Poll: Hopes high for availability of quality jobs

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WASHINGTON — In another positive sign for the labor market, Americans this month showed the most optimism about the availability of quality jobs than at any time since the start of the Great Recession, according to a Gallup poll released Monday.

About 36 percent of respondents said this was a good time to find a quality job, the survey found. The figure was up sharply from 30 percent in November and was the highest since November 2007, Gallup said.

Younger adults were more optimistic than older Americans about the state of the labor market, according to the survey; about 43 percent of people age 18 to 49 said it was a good time to find a quality job, compared with just 29 percent of those 50 or older.

The 805 respondents in the poll, which was taken Dec. 8-11, also were split along political lines.

Democrats and those who said they lean toward the party had a much better view of the labor market, with 47 percent saying this was a good time to find a quality job. The figure was 29 percent for Republicans and those who lean toward that party.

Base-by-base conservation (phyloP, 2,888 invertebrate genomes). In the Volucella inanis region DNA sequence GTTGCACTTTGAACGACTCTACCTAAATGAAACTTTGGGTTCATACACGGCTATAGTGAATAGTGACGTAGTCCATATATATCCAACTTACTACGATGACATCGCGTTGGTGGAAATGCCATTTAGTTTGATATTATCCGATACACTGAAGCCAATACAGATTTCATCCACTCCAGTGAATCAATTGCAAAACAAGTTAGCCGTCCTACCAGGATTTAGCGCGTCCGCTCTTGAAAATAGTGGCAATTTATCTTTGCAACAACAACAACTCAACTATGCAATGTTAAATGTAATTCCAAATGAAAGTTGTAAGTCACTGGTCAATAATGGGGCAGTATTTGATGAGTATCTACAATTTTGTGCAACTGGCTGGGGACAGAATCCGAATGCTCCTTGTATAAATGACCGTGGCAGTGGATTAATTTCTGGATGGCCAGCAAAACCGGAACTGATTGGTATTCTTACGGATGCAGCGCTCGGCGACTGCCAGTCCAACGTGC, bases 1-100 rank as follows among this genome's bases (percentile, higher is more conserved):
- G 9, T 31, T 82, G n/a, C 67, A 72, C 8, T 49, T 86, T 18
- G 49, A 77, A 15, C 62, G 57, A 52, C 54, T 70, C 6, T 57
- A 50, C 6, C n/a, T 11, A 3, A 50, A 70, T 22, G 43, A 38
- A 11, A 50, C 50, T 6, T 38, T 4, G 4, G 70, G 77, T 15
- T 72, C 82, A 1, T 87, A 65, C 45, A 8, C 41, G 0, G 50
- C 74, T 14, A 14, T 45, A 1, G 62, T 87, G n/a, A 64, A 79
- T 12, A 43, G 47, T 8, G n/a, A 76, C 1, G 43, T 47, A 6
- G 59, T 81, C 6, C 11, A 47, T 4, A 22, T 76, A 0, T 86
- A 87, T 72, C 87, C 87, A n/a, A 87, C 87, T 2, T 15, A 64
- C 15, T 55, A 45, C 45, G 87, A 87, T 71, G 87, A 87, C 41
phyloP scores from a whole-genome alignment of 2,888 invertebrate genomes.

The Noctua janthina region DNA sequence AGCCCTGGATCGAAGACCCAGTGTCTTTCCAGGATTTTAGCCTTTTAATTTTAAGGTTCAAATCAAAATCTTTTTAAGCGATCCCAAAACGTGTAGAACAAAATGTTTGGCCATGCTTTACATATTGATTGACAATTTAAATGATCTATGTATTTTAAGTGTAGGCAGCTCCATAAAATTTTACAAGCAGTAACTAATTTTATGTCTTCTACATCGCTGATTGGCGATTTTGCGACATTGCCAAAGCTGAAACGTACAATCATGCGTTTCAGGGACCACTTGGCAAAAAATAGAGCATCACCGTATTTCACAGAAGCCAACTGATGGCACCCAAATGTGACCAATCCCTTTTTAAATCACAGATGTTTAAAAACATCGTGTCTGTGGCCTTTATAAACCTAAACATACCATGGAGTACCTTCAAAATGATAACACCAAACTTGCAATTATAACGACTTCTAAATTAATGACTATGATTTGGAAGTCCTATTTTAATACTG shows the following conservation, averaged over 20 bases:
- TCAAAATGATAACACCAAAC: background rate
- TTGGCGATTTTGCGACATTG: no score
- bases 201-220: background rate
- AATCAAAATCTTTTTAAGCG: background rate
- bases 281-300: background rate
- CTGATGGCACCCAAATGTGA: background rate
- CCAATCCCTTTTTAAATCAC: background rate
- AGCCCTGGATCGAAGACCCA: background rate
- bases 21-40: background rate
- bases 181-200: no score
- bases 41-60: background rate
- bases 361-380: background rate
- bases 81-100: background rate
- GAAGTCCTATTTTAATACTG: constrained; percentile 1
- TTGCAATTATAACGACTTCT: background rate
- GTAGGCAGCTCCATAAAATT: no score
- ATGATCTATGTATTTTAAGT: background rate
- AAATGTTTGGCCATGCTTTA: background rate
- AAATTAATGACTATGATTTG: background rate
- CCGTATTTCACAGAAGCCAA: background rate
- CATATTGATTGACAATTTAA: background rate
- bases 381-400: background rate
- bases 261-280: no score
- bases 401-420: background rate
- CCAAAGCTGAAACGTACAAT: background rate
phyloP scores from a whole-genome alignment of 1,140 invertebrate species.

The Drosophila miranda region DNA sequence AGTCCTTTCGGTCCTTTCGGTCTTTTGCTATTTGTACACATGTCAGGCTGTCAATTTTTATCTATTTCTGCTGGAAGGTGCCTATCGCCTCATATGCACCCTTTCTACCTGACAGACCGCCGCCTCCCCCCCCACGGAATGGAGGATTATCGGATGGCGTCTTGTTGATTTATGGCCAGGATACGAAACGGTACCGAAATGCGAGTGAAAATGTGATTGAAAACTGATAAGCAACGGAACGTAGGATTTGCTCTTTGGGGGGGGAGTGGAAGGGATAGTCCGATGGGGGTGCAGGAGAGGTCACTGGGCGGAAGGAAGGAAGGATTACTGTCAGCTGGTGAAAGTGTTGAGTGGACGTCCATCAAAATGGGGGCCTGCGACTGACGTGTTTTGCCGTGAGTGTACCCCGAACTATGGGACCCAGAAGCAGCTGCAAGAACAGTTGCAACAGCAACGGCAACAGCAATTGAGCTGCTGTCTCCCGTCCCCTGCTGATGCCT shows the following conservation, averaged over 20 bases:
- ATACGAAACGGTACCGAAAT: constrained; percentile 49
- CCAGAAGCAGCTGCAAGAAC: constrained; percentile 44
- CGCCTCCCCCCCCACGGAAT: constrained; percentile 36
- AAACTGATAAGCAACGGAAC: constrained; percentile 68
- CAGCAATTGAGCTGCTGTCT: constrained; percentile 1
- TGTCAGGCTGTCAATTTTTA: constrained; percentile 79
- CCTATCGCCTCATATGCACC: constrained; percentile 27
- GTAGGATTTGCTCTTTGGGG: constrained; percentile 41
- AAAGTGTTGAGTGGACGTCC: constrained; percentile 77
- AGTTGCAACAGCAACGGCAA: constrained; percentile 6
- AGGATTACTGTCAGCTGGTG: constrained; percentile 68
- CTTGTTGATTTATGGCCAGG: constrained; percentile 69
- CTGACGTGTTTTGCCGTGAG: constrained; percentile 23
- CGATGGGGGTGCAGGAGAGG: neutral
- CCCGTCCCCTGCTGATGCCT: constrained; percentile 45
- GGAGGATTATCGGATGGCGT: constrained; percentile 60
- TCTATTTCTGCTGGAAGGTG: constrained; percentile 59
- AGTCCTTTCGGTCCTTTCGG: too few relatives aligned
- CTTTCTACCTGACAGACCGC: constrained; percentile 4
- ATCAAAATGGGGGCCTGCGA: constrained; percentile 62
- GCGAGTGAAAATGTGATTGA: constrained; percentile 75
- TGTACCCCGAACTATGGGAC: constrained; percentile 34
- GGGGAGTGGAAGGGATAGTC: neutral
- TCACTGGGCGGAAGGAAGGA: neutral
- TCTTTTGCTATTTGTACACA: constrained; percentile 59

Gallup has been asking the quality-jobs question each month since 2001. The highest reading was 48 percent in January 2007, about a year before the Great Recession began.

The figure plunged to a low of 8 percent in late 2009. After rising into the teens in the following two years, it fell to 8 percent again in November 2011 as the recovery struggled to gain traction.

The rebound in sentiment is seen as a reflection of a strengthening job market this year, as economic growth has picked up recently.

The national unemployment rate was 5.8 percent in November, the lowest since mid-2008. And the economy added a robust 321,000 net new jobs in November, the best performance in nearly three years and the 10th straight month of more than 200,000 job gains.

Although more respondents said they have a more upbeat view of the labor market, 61 percent said it was a bad time to find a quality job. Still, the figure was an improvement from 66 percent in November and 73 percent a year ago, Gallup said.